Sunday, March 23, 2008

Prepare For The End Of Civilisation

From The Times
March 24, 2008

The Easter message: prepare for the end of civilisation

Ruth Gledhill, Religion Correspondent

The Archbishop of Canterbury, Dr Rowan Williams, gave warning against materialist greed yesterday and prophesied the collapse of civilisation. In his Easter Day sermon at Canterbury Cathedral, Dr Williams said that the luxuries we took for granted could not be sustained forever. We faced a culture in which thoughts of death were too painful to manage, he told worshippers.

Criticising modern society’s approach to mortality, Dr Williams said: “Individuals live in anxious and acquisitive ways, seizing what they can to provide a security that is bound to dissolve, because they are going to die,” he said. “Societies or nations do the same. The individual grabbing the things of this world is in fact the mark of an inner deadness.”

The denial of death was also at work in societies that assumed that there would always be enough oil, power and territory to meet their desires, Dr Williams said. “We as a culture cannot imagine that this civilisation, like all others, will collapse and that what we take for granted about our comforts and luxuries simply cannot be sustained indefinitely. To all this, the Church says sombrely, don’t be deceived: night must fall.”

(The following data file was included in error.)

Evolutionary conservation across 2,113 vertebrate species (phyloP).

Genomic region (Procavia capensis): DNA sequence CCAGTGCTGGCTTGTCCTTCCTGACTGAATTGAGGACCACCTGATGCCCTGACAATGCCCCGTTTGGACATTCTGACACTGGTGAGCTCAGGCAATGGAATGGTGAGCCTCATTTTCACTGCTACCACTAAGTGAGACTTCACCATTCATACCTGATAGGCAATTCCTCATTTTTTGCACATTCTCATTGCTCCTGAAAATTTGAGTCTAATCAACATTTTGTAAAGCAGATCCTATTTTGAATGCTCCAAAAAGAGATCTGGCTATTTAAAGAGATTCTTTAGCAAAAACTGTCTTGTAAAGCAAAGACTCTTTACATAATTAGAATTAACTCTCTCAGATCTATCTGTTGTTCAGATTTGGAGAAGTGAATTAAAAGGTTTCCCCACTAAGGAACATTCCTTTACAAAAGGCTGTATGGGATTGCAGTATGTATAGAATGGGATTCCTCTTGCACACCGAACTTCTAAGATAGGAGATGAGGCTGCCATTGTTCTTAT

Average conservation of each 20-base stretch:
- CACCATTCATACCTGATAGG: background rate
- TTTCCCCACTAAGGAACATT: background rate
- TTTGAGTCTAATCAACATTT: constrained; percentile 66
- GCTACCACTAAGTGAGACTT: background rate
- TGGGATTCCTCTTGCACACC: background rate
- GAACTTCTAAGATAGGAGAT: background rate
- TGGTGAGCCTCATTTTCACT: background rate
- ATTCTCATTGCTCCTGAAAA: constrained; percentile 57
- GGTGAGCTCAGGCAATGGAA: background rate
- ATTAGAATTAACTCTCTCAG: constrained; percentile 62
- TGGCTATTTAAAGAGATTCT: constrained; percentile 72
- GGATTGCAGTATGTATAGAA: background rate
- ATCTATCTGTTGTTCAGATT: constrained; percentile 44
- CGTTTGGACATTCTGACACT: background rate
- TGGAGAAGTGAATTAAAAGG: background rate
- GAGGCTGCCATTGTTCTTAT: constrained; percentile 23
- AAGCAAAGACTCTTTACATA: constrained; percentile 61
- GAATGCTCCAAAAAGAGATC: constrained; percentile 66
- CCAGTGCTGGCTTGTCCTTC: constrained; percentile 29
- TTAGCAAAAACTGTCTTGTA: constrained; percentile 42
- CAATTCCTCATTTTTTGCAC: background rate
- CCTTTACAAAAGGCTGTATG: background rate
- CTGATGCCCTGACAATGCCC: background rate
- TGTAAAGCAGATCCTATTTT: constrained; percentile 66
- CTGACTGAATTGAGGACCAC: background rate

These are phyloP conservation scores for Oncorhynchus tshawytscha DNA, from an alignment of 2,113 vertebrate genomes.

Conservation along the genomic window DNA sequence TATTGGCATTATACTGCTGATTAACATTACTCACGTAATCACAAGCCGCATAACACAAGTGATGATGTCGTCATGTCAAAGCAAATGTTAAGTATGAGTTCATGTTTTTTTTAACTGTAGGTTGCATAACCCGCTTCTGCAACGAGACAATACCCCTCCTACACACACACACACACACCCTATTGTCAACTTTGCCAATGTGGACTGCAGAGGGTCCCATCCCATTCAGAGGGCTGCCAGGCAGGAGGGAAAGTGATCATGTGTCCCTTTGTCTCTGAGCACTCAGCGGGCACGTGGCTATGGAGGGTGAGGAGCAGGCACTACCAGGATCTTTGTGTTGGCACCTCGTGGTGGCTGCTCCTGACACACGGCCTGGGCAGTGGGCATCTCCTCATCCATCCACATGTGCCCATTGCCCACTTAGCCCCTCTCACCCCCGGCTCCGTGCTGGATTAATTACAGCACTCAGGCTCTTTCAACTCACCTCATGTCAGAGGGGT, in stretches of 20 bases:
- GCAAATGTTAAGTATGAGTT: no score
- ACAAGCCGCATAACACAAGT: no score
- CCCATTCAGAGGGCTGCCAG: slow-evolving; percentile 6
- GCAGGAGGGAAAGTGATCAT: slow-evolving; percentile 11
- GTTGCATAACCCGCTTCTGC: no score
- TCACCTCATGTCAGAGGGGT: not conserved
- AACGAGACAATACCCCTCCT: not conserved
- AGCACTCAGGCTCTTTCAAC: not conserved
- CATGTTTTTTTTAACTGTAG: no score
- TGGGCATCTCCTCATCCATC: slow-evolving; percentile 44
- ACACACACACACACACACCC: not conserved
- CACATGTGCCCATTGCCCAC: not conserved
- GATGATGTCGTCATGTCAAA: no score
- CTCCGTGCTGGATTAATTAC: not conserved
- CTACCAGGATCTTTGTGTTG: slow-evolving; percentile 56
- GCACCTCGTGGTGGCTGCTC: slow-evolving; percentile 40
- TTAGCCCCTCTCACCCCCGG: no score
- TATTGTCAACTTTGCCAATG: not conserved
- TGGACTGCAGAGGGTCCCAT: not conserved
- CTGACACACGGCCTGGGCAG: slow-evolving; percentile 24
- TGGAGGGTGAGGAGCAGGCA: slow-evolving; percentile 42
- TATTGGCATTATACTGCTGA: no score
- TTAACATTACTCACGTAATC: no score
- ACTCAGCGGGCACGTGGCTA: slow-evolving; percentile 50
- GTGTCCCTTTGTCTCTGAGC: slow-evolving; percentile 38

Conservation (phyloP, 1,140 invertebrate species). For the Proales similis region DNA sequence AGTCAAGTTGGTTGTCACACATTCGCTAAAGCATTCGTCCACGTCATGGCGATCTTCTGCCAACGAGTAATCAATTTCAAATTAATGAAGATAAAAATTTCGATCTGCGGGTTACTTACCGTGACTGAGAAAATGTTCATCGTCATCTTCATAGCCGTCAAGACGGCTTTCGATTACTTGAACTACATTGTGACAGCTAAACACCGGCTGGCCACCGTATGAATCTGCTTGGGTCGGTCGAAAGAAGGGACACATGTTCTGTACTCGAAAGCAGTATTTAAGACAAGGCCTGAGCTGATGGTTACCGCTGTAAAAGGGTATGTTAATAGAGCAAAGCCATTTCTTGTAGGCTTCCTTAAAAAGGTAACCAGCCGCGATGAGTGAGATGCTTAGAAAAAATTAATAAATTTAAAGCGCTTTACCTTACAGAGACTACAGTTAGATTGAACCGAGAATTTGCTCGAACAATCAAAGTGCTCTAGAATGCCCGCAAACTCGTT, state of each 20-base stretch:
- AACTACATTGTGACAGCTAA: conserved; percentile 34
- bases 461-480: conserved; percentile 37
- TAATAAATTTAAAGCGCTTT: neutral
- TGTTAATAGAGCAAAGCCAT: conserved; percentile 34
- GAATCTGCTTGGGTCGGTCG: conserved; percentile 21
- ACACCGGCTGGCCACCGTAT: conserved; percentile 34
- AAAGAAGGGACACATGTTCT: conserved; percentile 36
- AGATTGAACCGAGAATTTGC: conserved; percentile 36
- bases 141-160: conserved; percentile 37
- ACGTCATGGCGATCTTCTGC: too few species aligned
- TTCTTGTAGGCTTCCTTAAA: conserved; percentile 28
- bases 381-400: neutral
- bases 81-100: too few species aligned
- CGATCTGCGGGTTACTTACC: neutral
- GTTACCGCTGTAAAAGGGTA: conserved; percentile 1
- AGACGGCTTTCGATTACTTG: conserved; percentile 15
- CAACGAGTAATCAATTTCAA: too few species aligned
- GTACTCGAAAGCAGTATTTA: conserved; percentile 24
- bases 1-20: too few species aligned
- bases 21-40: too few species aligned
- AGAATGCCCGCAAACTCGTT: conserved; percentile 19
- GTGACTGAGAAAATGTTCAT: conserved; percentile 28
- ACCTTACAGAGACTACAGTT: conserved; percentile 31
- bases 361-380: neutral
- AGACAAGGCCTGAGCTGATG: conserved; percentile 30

Secularists have said that Christianity, in celebrating the Resurrection of Christ on Easter Day, denies the reality of death, but Dr Williams spelt out the opposite message. “Easter is not about denying death, and the Resurrection does not make the nightmare death on the cross unreal,” he said. “Death is exactly what the artists and scientists and psychoanalysts say: it is a full stop to human growth and response, it is night falling on everything we value or understand or hope for.”

He said that fear of death was natural. “Do not attempt to avoid it or deny its seriousness . . . When the tradition of the Church proposes that you think daily about death and prepare for it, it is not being morbid but realistic: learn to live with the fear.” He added that Easter was not about how Jesus survived death: “It is about a person going down into darkness and the dissolving of all things and being called again out of that nothingness.”

1 comment:

Beatrix Kiddo said...

You are what you read. ;)